Network News

X My Profile
View More Activity

Jefferson's Long Odds

If recent history is any judge, Rep. William Jefferson (D-La.) is facing some long odds in his fight with the Justice Department. Jefferson has been indicted for alleged criminal acts, including taking bribes.

Examining media accounts and other historical documents, Capitol Briefing has found that since 1980 at least 17 members of Congress have been indicted while still in office, initially pleading not guilty to the charges in federal or state courts. [These totals do not include admitted felons such as former Reps. Randy "Duke" Cunningham (R-Calif.) and Bob Ney (R-Ohio), who pleaded guilty before indictments.]

Of those indicted lawmakers, just one eventually walked out of a courthouse a free, non-convicted man. And it took then-Rep. Joseph McDade (R-Pa.) four years and three months to get his not-guilty verdict in a bribery and racketeering case involving defense contractors. That's the longest running case involving a member of Congress in recent history.

Jefferson's only other potential example of salvation, legally speaking, is former Rep. Tom DeLay (R-Texas), who was indicted on state charges of laundering corporate contributions in 2002 back in September 2005. Out of Congress more than a year, DeLay still has not gone to trial on those charges as legal motions are still being filed and no trial date is set.

Every other lawmaker indicted during this time either quickly pleaded guilty or was eventually found guilty by a jury trial. On June 8 Jefferson pleaded not guilty to the charges of bribery, conspiracy and a violation of the Foreign Corrupt Practices Act for allegedly trying to win trade deals for businessmen in Africa in exchange for more than $400,000. He said he would fight the charges to until all legal options are exhausted.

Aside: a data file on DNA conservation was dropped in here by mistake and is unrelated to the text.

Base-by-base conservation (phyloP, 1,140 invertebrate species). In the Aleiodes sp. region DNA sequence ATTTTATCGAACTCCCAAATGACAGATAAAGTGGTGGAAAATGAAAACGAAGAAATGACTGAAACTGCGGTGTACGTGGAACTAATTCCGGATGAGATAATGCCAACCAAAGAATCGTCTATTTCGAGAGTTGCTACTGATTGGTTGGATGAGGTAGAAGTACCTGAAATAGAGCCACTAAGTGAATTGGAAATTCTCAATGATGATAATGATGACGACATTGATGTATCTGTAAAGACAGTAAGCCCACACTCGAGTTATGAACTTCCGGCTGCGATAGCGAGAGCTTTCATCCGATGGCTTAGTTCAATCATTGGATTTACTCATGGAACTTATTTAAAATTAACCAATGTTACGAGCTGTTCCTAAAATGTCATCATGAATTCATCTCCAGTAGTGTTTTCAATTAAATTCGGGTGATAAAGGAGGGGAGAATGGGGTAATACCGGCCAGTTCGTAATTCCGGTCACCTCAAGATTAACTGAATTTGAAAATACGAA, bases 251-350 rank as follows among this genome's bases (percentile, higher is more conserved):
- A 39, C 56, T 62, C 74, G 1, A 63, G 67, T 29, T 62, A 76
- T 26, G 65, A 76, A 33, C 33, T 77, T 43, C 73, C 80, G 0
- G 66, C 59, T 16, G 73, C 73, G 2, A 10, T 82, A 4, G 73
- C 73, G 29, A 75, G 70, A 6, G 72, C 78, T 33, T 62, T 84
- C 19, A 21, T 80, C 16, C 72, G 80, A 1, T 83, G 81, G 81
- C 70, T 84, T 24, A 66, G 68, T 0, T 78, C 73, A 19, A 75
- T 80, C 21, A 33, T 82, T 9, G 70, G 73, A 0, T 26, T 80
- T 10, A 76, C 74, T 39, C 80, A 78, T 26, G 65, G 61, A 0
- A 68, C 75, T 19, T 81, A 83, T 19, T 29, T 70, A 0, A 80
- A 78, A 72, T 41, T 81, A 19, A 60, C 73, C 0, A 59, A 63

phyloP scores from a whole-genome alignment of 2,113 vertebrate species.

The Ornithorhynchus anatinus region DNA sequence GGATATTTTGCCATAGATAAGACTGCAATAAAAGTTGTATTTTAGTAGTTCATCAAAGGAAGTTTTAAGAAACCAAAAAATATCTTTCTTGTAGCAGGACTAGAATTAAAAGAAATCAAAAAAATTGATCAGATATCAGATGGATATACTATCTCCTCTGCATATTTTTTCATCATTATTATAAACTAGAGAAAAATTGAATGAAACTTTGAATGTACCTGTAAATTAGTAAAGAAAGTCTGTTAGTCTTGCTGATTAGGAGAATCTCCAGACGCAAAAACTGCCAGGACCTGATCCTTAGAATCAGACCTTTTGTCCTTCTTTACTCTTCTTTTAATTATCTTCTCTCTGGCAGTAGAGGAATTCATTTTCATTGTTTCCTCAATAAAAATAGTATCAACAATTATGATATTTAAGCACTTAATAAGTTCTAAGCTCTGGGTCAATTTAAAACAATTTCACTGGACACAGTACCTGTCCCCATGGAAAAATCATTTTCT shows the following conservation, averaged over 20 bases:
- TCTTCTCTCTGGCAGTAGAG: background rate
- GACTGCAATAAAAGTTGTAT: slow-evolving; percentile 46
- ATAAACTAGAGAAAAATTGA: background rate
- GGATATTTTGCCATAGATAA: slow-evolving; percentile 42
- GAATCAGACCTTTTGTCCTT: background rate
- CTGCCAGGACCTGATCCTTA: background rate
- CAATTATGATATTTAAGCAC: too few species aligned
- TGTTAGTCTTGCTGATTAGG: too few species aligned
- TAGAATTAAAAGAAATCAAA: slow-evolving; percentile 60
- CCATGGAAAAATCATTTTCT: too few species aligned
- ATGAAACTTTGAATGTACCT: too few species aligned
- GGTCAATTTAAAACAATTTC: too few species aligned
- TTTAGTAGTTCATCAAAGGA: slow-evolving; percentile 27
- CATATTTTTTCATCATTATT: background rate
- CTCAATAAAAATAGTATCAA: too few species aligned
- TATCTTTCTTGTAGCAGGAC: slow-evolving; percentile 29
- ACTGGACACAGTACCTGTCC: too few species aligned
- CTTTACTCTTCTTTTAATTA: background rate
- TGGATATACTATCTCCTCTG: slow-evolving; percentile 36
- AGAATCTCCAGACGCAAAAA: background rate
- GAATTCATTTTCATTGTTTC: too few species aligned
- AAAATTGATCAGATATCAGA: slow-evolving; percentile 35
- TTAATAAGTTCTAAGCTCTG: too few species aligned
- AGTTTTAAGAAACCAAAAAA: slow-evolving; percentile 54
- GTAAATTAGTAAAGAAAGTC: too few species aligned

"I am innocent. We are going to fight," Jefferson said, saying finances would not prevent him from mounting his defense. "We will sell every stick of furniture in our house ... to clear our name. It's no time to give up."

However, there are few clues as to how long Jefferson's legal battles will take, possibly a few more months -- particularly if he gives up and pleads guilty to any of the 16 counts of his indictment -- or many years. Several defense attorneys privately told Capitol Briefing the Jefferson trial could be a long ways off, with legal motions still being haggled over regarding a raid last spring on his congressional office, which Jefferson argues was a violation of the Speech and Debate Clause of the Constitution. [That gives members of Congress certain protections from the executive branch trying to criminalize what are legislative functions.]

"Most of these are complex cases--involving various pre-trial issues and motions and also involving numerous witnesses," one lawyer said.

Another attorney noted that lawmakers, particularly Congressmen in an era when the institution is held in such low esteem, are not the most sympathetic defendants.

"Politicians brought before juries in these cases stand very little chance--even on aggressively asserted theories. McDade really stands out," the attorney said.

A few other notable facts about indictments against sitting members of Congress: